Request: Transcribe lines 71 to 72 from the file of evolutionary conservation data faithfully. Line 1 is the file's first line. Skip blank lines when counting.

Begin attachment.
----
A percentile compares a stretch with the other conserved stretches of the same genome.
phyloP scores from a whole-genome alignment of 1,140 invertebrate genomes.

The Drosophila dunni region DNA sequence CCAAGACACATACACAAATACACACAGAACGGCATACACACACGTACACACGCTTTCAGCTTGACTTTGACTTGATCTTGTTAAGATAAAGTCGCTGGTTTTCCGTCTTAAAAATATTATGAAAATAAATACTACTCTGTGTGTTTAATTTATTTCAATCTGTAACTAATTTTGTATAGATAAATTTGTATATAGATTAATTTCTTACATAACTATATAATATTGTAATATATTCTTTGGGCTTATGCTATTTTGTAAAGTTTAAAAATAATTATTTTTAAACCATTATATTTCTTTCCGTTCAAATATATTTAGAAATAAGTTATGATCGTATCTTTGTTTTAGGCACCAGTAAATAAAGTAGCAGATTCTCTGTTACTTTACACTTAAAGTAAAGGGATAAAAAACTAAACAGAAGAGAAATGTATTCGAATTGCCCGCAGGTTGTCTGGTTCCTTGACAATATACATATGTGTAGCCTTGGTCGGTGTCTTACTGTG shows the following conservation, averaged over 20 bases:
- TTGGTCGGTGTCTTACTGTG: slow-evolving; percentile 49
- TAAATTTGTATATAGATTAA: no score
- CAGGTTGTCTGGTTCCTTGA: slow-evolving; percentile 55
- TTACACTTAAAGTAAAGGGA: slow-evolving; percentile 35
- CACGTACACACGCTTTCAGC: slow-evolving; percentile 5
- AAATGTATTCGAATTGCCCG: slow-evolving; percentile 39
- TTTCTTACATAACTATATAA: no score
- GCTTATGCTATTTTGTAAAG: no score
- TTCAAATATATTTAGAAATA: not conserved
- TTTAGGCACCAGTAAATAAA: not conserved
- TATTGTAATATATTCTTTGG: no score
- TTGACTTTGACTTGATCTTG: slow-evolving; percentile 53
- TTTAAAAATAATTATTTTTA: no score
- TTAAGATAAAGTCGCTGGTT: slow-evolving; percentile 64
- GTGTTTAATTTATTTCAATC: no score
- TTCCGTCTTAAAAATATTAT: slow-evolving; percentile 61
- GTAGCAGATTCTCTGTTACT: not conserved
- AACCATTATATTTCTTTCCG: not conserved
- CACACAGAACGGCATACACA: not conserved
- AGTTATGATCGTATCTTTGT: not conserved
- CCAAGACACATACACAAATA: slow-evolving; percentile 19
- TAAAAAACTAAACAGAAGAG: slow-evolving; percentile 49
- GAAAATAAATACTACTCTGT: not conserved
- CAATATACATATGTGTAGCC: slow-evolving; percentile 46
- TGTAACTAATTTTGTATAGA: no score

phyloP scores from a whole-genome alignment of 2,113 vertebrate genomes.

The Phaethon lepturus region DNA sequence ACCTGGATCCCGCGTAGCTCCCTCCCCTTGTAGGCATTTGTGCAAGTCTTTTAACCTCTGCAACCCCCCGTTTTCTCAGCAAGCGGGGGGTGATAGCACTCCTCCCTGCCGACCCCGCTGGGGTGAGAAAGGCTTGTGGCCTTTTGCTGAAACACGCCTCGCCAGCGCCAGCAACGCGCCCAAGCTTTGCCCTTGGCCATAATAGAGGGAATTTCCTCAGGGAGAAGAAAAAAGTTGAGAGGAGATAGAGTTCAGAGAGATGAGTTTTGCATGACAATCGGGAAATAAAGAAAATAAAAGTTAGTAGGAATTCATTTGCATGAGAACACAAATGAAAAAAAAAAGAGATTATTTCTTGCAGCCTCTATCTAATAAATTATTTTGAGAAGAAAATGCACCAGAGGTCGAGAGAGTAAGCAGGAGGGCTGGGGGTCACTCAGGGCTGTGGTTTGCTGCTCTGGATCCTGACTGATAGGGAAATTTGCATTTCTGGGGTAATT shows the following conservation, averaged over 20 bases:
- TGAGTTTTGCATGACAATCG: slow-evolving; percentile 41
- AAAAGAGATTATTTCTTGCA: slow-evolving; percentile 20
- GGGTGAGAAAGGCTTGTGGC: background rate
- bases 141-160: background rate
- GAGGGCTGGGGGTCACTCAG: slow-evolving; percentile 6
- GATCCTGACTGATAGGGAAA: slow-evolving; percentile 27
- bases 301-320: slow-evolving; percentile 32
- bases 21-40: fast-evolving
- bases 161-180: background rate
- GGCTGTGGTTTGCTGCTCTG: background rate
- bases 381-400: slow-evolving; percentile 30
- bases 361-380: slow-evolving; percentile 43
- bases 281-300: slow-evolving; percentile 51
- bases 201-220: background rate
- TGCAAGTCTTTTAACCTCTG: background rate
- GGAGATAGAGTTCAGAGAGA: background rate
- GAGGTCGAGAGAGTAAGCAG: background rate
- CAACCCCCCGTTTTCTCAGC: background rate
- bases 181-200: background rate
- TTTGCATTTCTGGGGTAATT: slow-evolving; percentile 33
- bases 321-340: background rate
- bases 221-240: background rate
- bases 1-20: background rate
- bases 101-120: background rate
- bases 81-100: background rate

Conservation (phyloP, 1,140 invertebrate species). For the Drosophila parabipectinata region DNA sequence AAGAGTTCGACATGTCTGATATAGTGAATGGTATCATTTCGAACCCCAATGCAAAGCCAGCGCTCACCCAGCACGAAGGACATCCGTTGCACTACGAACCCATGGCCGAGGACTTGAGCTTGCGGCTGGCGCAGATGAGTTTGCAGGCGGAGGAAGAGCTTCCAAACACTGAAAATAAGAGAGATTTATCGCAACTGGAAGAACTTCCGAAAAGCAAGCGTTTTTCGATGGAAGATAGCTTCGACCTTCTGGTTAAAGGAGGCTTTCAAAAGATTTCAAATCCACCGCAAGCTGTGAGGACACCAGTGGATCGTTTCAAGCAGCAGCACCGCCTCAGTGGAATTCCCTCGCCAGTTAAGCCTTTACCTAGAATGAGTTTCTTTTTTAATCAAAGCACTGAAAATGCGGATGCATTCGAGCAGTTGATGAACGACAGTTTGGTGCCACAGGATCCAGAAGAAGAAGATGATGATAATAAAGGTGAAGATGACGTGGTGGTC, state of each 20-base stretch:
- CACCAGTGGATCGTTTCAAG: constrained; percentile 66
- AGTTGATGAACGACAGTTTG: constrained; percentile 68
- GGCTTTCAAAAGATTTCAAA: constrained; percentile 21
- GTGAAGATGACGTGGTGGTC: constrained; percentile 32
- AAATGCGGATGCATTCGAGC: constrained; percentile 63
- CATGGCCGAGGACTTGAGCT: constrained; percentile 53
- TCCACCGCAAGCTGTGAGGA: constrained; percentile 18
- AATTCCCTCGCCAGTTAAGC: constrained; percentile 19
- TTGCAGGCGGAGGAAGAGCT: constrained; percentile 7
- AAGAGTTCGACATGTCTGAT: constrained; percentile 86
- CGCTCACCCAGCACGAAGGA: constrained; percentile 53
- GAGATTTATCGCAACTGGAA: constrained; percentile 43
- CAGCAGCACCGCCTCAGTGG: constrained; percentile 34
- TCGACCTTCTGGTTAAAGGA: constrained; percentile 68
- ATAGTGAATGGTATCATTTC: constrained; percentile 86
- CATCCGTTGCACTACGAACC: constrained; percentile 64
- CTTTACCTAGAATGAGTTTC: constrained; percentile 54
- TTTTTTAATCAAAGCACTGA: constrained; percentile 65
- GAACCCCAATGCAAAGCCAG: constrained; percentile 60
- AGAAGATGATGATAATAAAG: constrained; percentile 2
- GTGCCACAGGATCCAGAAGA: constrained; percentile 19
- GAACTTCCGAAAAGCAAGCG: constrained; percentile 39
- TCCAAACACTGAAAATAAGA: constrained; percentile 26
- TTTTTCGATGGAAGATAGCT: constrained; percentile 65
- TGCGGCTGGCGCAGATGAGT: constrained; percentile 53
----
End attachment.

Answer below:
- ATAGTGAATGGTATCATTTC: constrained; percentile 86
- CATCCGTTGCACTACGAACC: constrained; percentile 64